[Met Performance] CID:1840
Martha {3} Matinee ed. Haverly's Theatre, Chicago, Illinois: 02/2/1884.


Chicago, Illinois
Haverly's Theatre
February 2, 1884 Matinee
In Italian


Lady Harriet............Marcella Sembrich
Lionel..................Italo Campanini
Nancy...................Zelia Trebelli
Plunkett................Giuseppe Del Puente
Sir Tristram............Baldassare Corsini

Conductor...............Auguste Vianesi

As an encore, Sembrich repeated part of "The Last Rose of Summer" in German,"

Review in the Chicago Tribune:


A "Martha" Matinee and an Evening Performance of "La Gioconda"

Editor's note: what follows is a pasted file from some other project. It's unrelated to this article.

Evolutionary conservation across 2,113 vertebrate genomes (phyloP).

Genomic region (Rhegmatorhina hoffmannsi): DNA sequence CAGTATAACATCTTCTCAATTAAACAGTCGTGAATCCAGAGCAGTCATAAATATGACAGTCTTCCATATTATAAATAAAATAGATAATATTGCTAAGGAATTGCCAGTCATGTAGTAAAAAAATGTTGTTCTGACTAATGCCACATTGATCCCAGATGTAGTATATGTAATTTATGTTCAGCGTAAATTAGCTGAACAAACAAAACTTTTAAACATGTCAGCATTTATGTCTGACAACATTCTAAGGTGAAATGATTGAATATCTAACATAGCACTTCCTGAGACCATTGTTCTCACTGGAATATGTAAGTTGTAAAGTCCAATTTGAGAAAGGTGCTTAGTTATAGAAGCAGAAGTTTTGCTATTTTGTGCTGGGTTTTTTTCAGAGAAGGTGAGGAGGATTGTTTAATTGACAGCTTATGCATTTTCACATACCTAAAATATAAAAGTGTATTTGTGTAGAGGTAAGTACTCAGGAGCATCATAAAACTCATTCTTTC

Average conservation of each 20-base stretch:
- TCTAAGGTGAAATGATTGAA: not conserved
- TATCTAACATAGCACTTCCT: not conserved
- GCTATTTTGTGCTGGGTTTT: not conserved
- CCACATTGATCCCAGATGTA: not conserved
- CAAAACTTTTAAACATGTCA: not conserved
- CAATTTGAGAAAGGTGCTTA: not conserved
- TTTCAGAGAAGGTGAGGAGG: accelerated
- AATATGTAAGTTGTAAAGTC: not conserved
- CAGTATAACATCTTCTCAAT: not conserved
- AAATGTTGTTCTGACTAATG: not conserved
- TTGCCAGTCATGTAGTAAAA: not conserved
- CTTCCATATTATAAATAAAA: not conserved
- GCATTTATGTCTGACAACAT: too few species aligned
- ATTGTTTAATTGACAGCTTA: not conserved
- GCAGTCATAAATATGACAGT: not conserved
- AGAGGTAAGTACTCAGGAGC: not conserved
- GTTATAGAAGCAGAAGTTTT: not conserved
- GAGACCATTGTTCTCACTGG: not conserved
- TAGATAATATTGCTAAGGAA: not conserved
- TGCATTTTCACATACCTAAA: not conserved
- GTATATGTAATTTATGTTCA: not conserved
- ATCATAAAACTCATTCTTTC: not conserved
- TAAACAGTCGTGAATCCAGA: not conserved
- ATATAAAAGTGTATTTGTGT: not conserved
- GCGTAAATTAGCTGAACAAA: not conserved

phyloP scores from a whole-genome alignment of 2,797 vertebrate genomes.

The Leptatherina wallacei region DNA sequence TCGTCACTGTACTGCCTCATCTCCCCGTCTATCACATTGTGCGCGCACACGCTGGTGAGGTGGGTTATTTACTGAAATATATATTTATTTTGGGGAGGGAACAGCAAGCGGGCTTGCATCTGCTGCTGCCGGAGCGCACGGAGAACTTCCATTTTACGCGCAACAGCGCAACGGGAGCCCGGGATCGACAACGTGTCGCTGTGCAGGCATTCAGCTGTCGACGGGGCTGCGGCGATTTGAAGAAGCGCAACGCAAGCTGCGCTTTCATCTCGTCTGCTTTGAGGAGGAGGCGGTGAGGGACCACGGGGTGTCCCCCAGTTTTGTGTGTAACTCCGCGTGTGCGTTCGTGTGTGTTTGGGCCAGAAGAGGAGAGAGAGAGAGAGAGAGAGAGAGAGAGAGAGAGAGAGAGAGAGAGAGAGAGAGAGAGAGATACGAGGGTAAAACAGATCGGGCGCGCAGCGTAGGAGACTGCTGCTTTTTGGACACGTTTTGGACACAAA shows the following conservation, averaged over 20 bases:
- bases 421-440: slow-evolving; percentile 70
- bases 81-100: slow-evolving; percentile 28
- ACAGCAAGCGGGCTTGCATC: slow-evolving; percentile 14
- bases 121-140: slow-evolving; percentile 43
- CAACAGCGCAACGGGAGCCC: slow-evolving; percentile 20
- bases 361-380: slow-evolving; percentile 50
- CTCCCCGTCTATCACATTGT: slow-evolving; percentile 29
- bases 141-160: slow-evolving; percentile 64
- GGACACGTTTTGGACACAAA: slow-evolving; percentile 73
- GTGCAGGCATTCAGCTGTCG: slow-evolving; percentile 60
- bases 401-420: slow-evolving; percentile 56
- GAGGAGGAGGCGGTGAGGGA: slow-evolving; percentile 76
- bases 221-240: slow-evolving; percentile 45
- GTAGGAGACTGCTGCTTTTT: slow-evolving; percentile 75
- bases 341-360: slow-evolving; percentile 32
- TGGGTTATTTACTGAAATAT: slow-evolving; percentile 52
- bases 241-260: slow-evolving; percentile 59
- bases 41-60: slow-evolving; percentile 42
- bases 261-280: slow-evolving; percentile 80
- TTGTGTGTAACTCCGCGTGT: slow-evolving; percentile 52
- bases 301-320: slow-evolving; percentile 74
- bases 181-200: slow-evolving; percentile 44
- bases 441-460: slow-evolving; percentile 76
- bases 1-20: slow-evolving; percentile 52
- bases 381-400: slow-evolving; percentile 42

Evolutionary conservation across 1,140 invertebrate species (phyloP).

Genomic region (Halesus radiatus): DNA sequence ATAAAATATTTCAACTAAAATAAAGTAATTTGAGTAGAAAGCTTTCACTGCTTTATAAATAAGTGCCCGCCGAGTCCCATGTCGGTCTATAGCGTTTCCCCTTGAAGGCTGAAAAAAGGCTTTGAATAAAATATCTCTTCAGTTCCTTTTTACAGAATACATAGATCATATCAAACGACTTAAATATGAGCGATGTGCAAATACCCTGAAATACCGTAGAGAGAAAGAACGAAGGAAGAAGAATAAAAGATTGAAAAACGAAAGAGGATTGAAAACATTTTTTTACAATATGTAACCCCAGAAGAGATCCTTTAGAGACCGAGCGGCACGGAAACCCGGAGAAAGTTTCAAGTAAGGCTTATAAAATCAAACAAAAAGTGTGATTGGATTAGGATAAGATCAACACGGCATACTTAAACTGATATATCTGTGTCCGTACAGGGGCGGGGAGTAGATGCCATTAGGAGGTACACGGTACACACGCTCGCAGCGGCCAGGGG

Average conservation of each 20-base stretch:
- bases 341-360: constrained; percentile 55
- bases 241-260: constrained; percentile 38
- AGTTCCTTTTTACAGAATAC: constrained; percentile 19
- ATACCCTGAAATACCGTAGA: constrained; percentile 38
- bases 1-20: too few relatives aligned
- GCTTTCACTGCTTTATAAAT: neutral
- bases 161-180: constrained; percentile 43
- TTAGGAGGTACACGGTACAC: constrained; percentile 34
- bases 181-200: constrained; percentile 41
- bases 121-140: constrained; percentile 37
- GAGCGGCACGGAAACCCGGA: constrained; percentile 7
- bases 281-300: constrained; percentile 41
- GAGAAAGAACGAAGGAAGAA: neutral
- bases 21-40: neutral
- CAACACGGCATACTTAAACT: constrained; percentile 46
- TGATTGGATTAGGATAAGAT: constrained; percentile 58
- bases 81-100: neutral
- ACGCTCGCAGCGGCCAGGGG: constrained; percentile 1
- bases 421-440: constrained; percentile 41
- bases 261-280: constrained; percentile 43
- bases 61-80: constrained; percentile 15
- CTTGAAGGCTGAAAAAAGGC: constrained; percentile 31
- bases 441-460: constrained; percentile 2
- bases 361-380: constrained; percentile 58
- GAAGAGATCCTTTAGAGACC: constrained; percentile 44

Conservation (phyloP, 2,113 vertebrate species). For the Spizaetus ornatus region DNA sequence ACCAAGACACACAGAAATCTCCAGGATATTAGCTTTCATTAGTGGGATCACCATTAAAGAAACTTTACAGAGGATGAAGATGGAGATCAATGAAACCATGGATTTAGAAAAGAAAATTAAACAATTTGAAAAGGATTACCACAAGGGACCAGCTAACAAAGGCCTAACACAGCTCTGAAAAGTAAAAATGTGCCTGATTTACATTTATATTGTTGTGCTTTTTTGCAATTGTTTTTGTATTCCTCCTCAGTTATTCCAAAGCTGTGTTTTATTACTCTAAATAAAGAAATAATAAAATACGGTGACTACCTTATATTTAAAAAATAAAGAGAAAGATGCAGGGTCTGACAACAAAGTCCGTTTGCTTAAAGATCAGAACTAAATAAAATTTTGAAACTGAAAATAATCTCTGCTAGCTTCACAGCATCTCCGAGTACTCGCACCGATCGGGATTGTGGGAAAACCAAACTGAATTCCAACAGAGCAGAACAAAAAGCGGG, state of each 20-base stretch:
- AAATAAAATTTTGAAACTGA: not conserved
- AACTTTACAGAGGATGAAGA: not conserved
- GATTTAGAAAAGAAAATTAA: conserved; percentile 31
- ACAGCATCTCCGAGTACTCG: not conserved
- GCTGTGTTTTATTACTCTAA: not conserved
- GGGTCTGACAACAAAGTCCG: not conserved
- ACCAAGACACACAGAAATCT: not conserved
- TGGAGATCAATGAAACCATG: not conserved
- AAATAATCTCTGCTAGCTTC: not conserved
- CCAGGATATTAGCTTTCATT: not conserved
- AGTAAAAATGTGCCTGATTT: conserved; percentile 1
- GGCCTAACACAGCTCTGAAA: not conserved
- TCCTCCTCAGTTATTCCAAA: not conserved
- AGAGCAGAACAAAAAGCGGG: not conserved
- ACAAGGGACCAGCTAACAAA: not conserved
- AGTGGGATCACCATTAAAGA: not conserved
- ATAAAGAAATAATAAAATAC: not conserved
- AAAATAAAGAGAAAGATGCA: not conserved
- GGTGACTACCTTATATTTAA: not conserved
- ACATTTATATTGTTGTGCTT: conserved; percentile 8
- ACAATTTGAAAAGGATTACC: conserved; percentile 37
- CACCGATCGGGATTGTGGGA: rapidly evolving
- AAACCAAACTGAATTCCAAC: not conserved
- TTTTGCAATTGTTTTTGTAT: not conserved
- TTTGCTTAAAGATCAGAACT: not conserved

The two performances given by the Abbey Company yesterday afternoon and evening, the last of their Chicago season, were eminently successful in point of attendance, as well as in artistic merit. In the afternoon the company performed one of those reckless tricks for which Mr. Abbey's management is likely to become famous in the history of music - namely the production of Flotow's opera "Martha" without any rehearsals to speak of, notwithstanding the opera had never been give before by the company, and the further fact that Mme. Sembrich, who gave Lady Henrietta, had not sung the part for two years, and never before in Italian. But for all that it was in part an excellent performance, made so by Mme. Sembrich, who was more charming than even, by Mme. Trebelli, whose Nancy was a saucy minx nobody could get angry with, by Signor Campanini, who was in better voice than at any time during his present visit and sang and acted Lionel with splendid effect, and by Signor Del Puente, whose Plunkett was full of humor and of spirit. The chorus blundered outrageously at times, and the orchestra was not free from mistakes in its work, but there was the right spirit in the entire performance, and even the hitches on the stage, caused probably by the total absence of judicious stage management, were turned into simply amusing features by the ready wit of the principals in the performance. Mme. Sembrich as Lady Henrietta was as pleasing and impressive as any of the operatic characters she has assumed. Womanly grace was the main characteristic of her dramatic work and charming simplicity, of her singing. To listen to her "Last Rose of Summer" was like drinking in the gospel of purity and sweetness. This beautiful song came from her lips as pure and simple as it is written, but freighted with a depth of feeling which only a few of the gifted can put into simple tunes. For an encore, which the audience impetuously demanded, she repeated the first strophe in German, and would have, indeed, sung the entire air over again had not Signor Vianese cut her off after the first verse. In the [first] quartet her perfect vocalization and her arch, mischievous manner of acting and singing were also of telling effect. Next to her Signor Campanini engaged the special attention of the audience on account of his surprisingly good disposition. In the duet with Plunkett and in the "M'appari" he scored a genuine success and made up for many shortcomings during the season. He showed, however, some inclination to overact, which at times became disagreeable. Mme. Trebelli won golden opinions for the lively manner in which she portrayed the saucy and mischievous Nancy. She seemed the very incarnation of fun and, while her voice lacks that velvety quality generally looked for in contraltos, she did noble work in all the ensemble numbers and acquitted herself nobly in all parts of her work. Signor Del Puente was as spirited a Plunkett as one wants to see and engaged the favor of the audience whenever he was on the stage. The latter looked better than usual and the fair scene in the second act was made very effective by the introduction of a graceful ballet.

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